Third, I argued that – regardless of whether cryptocurrencies gain widespread adoption – they are already influencing today’s mainstream banking debates. Companies like XBTerminal have shown us how to route Bitcoin push-payment transactions via the terminal, to overcome the problem of mobile devices with no data connection. Peter Keenan, the Chief Executive of Zapp, was at the event and I pointed out how this approach could solve the problem his service will face when customers try to use it in underground shopping malls…

* An aside on “acceptance anxiety”: this is what I call the fear that your payment instrument won’t work when you try to use it. My prediction is that any retail payment solution has to induce less acceptance anxiety than existing methods if consumers are going to adopt it

By way of example, here’s my attempt at using a Bitcoin ATM in Shoreditch… my colleague’s smartphone wallet wasn’t working so I tried my laptop. This is not quite the seamless consumer experience we aspire to 🙂  (not yet…)

Richard Bitcoin


How are Banks supposed to formulate strategy when faced with a bewildering landcape of altcoins, sidechains, treechains and who knows what else?

Answer: by keeping laser-focussed on the principles – and ignoring everything else.

This is why I am so maniacal about hammering home phrases like:

  • “Value transfer at a distance with no third party”
  • “Internet-scale open platform for value exchange”
  • “Solving the problem of coming to consensus with people you don’t know, don’t trust and where many of whom are trying to steal your money”

We have to keep focused on these principles because the reality is that the underlying technical details are constantly changing. It may not be obvious to outsiders but it’s important to realize that the cryptocurrency phenomenon is an experiment. Fire up a copy of Bitcoin Core and look at the “about” dialog. Here’s mine:


“This is experimental software”

This point is important: the Bitcoin we see today is not the Bitcoin we will be running in two years’ time. Many of today’s supposed problems (transaction throughput limitations, slow confirmation of transactions, …) will have been addressed through sidechains, treechains or solutions that haven’t even been invented yet.

So the only way to formulate strategy today is to keep focused on the principles and to ignore those details that are purely transient.

Ask yourself: what happens if our customers can send money instantly and for free? What happens if push-payments become universal? What happens if we can settle securities transactions, with finality, without needing clearing houses, custodians and CSDs? …


But banks should also bear in mind that widespread adoption could take longer than we expect:

Ask a technologist when the web went “mainstream” and they’ll probably say 1994 or 1995. But this answer is wrong by a decade! Facebook wasn’t even founded until 2004. Twitter? 2006. But even this misses the point. The transformational impact of the web (the internet-scale open platform for information exchange, remember…) was that it enabled the mobile and cloud revolutions. Yet Amazon Web Services didn’t launch until 2006 and the first iPhone wasn’t released until 2007.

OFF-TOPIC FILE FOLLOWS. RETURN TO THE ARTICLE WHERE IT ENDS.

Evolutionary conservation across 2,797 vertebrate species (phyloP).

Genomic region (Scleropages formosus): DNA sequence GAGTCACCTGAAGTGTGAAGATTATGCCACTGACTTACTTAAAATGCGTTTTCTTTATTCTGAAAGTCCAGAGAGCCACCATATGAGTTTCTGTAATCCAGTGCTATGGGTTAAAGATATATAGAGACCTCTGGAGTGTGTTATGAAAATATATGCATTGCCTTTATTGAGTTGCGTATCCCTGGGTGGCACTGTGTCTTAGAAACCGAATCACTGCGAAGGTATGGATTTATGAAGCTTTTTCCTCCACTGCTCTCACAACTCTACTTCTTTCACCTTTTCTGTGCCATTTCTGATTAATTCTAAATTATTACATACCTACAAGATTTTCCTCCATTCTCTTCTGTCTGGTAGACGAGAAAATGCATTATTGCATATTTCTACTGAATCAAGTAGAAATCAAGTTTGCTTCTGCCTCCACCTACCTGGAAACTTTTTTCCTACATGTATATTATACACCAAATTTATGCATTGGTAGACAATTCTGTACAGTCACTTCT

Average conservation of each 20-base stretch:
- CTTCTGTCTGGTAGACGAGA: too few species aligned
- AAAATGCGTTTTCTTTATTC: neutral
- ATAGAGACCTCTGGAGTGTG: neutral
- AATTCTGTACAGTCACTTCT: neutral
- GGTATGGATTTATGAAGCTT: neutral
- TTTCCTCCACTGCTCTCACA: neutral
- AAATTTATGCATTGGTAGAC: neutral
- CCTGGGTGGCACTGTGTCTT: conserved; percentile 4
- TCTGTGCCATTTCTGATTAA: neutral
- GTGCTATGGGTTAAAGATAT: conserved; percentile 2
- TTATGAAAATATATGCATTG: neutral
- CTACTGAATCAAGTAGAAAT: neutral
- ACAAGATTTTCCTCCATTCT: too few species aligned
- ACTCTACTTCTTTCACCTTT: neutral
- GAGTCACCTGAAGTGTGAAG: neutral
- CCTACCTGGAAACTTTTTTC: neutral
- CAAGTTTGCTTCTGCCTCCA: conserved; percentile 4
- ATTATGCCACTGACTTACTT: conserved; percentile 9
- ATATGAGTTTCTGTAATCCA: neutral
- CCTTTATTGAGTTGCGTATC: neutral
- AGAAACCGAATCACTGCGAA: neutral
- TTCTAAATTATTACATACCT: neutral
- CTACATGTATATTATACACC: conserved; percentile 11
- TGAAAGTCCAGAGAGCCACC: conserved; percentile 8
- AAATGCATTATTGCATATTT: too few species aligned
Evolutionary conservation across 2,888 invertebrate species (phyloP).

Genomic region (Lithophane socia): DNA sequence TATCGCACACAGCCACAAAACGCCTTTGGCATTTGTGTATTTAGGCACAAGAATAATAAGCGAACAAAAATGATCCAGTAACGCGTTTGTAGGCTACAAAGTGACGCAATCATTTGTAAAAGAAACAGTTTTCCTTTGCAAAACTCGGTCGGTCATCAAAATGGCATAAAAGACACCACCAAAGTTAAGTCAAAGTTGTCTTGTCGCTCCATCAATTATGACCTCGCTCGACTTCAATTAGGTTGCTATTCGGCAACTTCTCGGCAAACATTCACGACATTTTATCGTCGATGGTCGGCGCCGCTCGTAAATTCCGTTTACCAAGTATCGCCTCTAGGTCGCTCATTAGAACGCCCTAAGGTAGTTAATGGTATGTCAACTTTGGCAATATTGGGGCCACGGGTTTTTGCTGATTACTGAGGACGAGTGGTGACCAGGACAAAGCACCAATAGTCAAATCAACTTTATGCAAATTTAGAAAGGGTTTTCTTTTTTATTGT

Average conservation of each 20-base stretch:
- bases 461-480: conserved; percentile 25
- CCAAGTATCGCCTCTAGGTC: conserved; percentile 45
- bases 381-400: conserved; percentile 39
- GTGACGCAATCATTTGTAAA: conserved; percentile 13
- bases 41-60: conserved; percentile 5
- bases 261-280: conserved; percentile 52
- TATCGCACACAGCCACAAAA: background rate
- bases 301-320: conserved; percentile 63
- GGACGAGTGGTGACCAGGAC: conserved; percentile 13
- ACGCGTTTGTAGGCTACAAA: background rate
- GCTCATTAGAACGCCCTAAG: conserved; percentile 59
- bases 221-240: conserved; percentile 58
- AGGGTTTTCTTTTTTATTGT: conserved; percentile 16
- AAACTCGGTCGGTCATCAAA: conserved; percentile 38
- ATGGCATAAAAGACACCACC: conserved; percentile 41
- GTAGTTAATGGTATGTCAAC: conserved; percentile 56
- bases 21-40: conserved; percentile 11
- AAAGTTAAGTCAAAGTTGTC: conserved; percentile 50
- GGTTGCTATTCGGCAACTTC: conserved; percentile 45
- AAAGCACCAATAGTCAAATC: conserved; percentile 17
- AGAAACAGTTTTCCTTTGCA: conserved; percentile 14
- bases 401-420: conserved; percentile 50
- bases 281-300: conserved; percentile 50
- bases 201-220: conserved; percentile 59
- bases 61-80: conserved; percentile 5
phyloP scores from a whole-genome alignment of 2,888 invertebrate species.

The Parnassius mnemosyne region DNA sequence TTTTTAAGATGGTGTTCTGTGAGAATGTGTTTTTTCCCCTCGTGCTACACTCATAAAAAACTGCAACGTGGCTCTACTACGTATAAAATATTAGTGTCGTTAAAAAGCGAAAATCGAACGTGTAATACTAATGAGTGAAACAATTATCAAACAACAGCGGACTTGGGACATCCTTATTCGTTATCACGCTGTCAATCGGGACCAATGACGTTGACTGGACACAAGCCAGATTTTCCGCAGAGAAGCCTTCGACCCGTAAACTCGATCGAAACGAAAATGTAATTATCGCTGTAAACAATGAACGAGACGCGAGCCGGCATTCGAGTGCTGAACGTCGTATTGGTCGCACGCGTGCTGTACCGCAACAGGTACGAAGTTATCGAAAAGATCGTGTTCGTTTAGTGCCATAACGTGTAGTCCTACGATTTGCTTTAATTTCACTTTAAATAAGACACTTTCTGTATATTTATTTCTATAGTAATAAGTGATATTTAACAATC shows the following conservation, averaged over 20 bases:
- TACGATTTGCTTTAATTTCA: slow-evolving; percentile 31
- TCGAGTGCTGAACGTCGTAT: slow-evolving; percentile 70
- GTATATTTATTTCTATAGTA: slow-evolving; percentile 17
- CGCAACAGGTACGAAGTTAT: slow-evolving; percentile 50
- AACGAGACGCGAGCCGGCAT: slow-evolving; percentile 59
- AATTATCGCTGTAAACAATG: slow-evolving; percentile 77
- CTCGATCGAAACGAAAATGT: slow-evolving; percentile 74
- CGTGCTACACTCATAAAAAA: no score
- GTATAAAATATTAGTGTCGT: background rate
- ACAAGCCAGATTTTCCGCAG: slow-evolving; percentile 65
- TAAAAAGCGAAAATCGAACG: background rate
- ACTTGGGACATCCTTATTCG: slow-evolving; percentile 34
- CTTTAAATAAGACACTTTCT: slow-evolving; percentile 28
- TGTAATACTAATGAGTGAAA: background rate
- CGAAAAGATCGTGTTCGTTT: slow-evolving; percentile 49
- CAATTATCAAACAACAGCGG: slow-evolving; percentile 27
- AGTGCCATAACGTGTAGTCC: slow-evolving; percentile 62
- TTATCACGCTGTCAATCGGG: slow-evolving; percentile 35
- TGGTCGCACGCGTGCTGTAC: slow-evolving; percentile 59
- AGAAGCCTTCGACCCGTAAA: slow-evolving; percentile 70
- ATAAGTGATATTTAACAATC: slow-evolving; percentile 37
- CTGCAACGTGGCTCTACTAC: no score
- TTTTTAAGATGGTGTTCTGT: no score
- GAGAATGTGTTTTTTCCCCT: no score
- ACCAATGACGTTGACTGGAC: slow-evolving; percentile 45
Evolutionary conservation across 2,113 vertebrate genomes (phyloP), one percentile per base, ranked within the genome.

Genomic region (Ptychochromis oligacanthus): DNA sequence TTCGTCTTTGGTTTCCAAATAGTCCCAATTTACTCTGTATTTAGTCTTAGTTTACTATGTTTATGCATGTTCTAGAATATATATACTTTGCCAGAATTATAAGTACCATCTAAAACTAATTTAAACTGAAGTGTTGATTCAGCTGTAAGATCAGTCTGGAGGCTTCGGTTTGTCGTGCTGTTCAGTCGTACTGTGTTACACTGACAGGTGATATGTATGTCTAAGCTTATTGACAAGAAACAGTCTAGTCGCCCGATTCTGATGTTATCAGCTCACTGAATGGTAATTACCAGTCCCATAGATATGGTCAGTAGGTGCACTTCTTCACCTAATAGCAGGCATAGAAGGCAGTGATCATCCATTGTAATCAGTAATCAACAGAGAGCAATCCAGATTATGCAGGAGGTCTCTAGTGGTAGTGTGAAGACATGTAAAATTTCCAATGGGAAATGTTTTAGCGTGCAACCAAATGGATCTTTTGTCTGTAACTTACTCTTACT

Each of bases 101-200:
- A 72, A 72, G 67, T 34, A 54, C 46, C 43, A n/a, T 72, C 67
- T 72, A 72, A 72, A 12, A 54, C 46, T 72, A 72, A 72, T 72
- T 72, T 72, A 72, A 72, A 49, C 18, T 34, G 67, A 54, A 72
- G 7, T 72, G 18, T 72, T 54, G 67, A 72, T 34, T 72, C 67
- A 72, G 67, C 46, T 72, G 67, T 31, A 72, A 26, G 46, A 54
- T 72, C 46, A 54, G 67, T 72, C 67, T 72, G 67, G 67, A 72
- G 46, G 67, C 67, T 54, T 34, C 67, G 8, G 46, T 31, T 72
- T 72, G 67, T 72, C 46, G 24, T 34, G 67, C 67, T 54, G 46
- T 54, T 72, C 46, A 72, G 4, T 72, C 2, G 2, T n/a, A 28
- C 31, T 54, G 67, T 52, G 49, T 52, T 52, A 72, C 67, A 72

And on top of this, the reality is that most mainstream users of cryptocurrency technology won’t even know they’re using it.

The only way to stay sane is to focus on the principles.

What about trust?

After the panel, I was approached by a member of the audience who was astonished that we hadn’t touched on the topic of trust. Fair point. Finextra’s Matt White was nearby and grabbed me for a two-minute follow-up:


My thanks to Elizabeth Lumley, Nick Hastings and the Finextra team for organizing such an excellent event.


[Updated 2014-05-05 with clearer Live-Scribe image]

7 thoughts on “Bitcoin and Bankers: Reflections on a panel discussion

  1. Pingback: Repost from Richard Brown, IBM UK – Bitcoin and Bankers: Reflections on a panel discussion | The Bitcoin Rat
  2. Pingback: Headline News from – May 5, 2014 - ResidualMarketplace.Com – Submit Residual Listings for Free
  3. The benefit to international money remittances is really bogus. The cost of international remittances lies with the cash in and cash out infrastructure and human beings at each end, not the moving of bits in between.
    Until someone in the Ivory Coast can buy produce from the local market in bitcoins, transferring money to him/her from the US or Europe with the Bitcoin protocol achieves exactly nothing.

  4. @Patrice – I share some of your scepticism and said so when I spoke. However, I’d highlight two points:

    1) You don’t need local goods/services to be denominated in Bitcoin for this to work: it only needs to take cost out of the “transmission across borders” part of the problem.
    2) Don’t assume the design of future remittance services will look like today’s. e.g. Kipochi’s had a service last year that allowed you to send them Bitcoin, which they would use to fund an m-pesa wallet… no need for a dedicated local agent network.

    So – not as easy as some make it sound… but I think of it as an enabler to enhanced productivity in this space… not the entire answer

  5. Pingback: How I explain Bitcoin and Cryptocurrencies to new audiences | Richard Gendal Brown